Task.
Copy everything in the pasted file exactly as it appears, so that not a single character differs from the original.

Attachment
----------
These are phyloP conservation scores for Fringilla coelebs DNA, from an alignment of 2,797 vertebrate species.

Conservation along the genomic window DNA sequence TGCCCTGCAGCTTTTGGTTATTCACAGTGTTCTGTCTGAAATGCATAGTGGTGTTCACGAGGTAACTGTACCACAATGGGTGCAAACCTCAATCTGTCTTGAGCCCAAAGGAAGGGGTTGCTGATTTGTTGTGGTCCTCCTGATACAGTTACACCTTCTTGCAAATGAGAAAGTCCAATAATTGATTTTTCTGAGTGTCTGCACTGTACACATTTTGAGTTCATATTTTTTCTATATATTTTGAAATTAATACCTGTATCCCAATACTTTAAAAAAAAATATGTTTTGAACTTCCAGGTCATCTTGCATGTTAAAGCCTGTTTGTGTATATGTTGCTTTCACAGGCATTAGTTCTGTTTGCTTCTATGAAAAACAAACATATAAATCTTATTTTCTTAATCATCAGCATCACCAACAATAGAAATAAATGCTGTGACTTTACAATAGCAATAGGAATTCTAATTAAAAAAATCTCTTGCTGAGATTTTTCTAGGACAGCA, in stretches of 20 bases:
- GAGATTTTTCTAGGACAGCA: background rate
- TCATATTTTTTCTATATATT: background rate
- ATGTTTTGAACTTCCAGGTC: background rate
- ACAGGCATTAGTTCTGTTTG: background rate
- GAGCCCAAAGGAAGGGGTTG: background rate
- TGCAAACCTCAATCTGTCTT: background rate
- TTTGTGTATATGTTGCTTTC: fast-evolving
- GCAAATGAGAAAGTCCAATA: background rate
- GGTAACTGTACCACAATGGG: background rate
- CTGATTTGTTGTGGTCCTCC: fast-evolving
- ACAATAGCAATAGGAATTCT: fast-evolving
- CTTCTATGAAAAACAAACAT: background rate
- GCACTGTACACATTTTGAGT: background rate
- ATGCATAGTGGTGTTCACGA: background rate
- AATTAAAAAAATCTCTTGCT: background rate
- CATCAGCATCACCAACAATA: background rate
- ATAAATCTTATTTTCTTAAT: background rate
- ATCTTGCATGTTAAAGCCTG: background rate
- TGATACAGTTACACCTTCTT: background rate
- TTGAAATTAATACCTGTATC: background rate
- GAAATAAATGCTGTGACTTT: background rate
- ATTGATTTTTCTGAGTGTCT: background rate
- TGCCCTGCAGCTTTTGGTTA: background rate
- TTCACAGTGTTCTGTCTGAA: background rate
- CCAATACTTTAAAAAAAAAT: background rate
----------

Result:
These are phyloP conservation scores for Fringilla coelebs DNA, from an alignment of 2,797 vertebrate species.

Conservation along the genomic window DNA sequence TGCCCTGCAGCTTTTGGTTATTCACAGTGTTCTGTCTGAAATGCATAGTGGTGTTCACGAGGTAACTGTACCACAATGGGTGCAAACCTCAATCTGTCTTGAGCCCAAAGGAAGGGGTTGCTGATTTGTTGTGGTCCTCCTGATACAGTTACACCTTCTTGCAAATGAGAAAGTCCAATAATTGATTTTTCTGAGTGTCTGCACTGTACACATTTTGAGTTCATATTTTTTCTATATATTTTGAAATTAATACCTGTATCCCAATACTTTAAAAAAAAATATGTTTTGAACTTCCAGGTCATCTTGCATGTTAAAGCCTGTTTGTGTATATGTTGCTTTCACAGGCATTAGTTCTGTTTGCTTCTATGAAAAACAAACATATAAATCTTATTTTCTTAATCATCAGCATCACCAACAATAGAAATAAATGCTGTGACTTTACAATAGCAATAGGAATTCTAATTAAAAAAATCTCTTGCTGAGATTTTTCTAGGACAGCA, in stretches of 20 bases:
- GAGATTTTTCTAGGACAGCA: background rate
- TCATATTTTTTCTATATATT: background rate
- ATGTTTTGAACTTCCAGGTC: background rate
- ACAGGCATTAGTTCTGTTTG: background rate
- GAGCCCAAAGGAAGGGGTTG: background rate
- TGCAAACCTCAATCTGTCTT: background rate
- TTTGTGTATATGTTGCTTTC: fast-evolving
- GCAAATGAGAAAGTCCAATA: background rate
- GGTAACTGTACCACAATGGG: background rate
- CTGATTTGTTGTGGTCCTCC: fast-evolving
- ACAATAGCAATAGGAATTCT: fast-evolving
- CTTCTATGAAAAACAAACAT: background rate
- GCACTGTACACATTTTGAGT: background rate
- ATGCATAGTGGTGTTCACGA: background rate
- AATTAAAAAAATCTCTTGCT: background rate
- CATCAGCATCACCAACAATA: background rate
- ATAAATCTTATTTTCTTAAT: background rate
- ATCTTGCATGTTAAAGCCTG: background rate
- TGATACAGTTACACCTTCTT: background rate
- TTGAAATTAATACCTGTATC: background rate
- GAAATAAATGCTGTGACTTT: background rate
- ATTGATTTTTCTGAGTGTCT: background rate
- TGCCCTGCAGCTTTTGGTTA: background rate
- TTCACAGTGTTCTGTCTGAA: background rate
- CCAATACTTTAAAAAAAAAT: background rate